Beyond Basic SEO: When Hiring a Consultant Makes Sense
In this special feature of 'Ask Entrepreneur,' Facebook fan Deah Curry, from Seattle, asks: What do hired companies really do that solopreneurs can't do for themselves, and how to ensure you aren't hiring a scam artist?
Plenty of people can do search engine optimization for themselves, and it's good for anyone to integrate some of the best practices into their ordinary workflow. Understanding the key terms people may use to find your site is the starting point of SEO but, arguably, it's also a starting point for having a successful business.
Still, there are times when you want to call in a professional, as you might with any type of need. For example, I can usually unclog a drain, so I don't need a plumber for that. But to fix a burst pipe or relocate a water heater? That's when hiring a plumber makes sense.
It's no different with SEO. If you have an SEO emergency, such as perhaps your traffic from Google suddenly plunges out-of-the-blue, you might lack the time and experience to quickly solve a problem, in the way a professional can.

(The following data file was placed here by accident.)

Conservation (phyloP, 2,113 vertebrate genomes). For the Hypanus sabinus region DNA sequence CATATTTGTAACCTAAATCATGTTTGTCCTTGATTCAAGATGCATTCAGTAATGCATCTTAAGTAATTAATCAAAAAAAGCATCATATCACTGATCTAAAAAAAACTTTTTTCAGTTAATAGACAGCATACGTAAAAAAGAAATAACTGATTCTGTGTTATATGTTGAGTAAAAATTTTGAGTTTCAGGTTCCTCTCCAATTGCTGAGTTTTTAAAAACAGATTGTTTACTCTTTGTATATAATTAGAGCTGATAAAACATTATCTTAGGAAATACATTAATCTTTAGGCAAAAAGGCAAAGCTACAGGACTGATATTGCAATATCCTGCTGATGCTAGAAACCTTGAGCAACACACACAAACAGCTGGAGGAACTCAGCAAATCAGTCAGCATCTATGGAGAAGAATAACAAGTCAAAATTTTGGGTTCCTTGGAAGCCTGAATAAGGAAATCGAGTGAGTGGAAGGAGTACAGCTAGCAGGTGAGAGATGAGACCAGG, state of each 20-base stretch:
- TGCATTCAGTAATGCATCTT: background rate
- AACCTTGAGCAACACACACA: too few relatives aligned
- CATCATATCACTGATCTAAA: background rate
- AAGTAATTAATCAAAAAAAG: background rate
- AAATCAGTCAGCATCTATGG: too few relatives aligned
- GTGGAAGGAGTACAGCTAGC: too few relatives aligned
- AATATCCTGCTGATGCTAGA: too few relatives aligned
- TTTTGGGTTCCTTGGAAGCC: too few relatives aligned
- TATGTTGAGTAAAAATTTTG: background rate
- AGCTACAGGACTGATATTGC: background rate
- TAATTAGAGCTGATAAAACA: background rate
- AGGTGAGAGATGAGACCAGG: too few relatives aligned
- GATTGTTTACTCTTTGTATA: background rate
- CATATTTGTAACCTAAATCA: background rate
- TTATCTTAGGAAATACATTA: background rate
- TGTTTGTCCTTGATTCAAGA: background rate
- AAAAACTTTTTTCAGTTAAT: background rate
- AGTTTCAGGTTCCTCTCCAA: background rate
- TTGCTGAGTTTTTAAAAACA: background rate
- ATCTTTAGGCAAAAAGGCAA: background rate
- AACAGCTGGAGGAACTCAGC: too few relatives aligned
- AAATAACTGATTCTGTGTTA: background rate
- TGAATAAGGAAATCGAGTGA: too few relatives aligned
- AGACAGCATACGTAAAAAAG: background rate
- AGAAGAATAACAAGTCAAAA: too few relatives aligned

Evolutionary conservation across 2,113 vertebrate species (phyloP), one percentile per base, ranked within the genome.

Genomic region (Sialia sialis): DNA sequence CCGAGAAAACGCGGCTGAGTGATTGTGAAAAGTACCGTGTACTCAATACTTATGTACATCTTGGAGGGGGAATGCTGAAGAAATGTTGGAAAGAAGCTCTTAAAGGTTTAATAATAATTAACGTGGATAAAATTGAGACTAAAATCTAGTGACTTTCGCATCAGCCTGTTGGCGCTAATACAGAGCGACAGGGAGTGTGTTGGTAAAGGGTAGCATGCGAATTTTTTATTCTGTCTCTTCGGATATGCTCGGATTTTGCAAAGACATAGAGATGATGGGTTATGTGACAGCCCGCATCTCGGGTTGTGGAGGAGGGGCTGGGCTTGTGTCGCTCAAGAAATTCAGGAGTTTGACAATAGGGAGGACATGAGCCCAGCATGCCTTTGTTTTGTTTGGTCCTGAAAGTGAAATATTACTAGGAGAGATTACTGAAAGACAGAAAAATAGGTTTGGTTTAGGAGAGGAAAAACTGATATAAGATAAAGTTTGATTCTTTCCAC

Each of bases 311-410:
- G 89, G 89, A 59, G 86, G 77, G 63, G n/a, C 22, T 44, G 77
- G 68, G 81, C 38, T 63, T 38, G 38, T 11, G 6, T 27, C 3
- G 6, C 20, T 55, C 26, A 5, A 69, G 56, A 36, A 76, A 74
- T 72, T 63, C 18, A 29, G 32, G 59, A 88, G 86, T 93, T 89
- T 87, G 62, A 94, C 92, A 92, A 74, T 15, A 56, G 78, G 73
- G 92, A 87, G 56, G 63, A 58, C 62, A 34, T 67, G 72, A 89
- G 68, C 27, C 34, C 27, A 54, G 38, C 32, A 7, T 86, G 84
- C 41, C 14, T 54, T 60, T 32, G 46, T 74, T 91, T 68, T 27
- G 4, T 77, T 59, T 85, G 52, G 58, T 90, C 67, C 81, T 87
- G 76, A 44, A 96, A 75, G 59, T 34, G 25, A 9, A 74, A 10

It's not even just about emergencies. People take their cars in for regular maintenance to ensure they keep running well. The SEO space is constantly changing with new things: Google+, rich snippets, new ways to feed content and more. A pro keeps up with all this and can help ensure you're staying well-tuned, if you've not had an SEO "check-up" recently.
It's also about time. As a business owner, you can't do everything yourself. Outsourcing make sense, if it helps you stay focused on what you do best, which is running and growing your business in the ways that only you can provide.
Unfortunately, as with many industries, everything from scam artists to incompetent workers exist in the SEO space. Anyone who cold-calls you, or cold-emails you, should probably be avoided. All those emails about how you can rank better, how you're not ranking well enough? Delete away.
Instead, you can find pros in the same way you find pros in many industries. Ask around if others have recommendations. People in related fields like web design or programming may know people.
There are also industry associations and guides to companies out there. There's Wakefield, Mass.-based SEMPO, a long-standing search marketing group. Seattle's SEOmoz, an SEO and social monitoring service, maintains a recommended list of search marketers.
But be forewarned. Belonging to an industry group or having a "badge" of any type is usually meaningless. The only qualification for such things generally is that someone wrote a check to become a member.
When you have found candidates, as in the real world, ask for references -- and check on those references.
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